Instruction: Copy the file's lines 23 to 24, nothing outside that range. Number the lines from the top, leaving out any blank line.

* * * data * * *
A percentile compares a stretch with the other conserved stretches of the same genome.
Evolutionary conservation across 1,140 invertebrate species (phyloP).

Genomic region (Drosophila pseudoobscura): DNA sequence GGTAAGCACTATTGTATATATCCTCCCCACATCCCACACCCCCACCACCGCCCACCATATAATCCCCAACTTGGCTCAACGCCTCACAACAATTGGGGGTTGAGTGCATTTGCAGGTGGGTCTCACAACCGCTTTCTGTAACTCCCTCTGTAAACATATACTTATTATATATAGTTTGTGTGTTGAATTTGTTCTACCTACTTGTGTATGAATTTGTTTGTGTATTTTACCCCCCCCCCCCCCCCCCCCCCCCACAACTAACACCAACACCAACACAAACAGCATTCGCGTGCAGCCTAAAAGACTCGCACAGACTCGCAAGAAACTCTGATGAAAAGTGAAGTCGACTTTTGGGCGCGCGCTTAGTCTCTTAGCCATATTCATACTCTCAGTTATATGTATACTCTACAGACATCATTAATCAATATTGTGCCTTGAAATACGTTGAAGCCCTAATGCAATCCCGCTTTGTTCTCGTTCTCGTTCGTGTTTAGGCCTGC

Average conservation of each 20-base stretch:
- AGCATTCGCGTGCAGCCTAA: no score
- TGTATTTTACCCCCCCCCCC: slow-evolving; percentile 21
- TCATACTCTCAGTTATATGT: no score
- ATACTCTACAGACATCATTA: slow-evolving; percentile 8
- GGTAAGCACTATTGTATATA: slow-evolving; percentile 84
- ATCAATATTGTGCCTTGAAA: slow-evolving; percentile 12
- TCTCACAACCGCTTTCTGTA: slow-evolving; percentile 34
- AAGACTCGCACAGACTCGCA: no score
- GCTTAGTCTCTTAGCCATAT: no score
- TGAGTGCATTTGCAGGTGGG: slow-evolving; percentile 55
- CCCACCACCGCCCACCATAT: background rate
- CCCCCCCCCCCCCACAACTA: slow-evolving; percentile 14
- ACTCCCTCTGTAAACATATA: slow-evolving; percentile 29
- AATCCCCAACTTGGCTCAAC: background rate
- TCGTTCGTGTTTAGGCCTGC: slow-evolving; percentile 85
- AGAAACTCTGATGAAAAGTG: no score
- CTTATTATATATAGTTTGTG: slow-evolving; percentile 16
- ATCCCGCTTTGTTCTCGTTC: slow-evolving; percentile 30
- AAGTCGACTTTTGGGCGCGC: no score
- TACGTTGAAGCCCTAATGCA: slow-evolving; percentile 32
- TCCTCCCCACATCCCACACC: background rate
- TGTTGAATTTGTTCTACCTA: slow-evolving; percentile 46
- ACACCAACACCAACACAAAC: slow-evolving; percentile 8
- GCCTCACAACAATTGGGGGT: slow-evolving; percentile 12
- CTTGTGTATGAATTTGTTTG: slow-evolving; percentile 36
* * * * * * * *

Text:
- AAGTCGACTTTTGGGCGCGC: no score
- TACGTTGAAGCCCTAATGCA: slow-evolving; percentile 32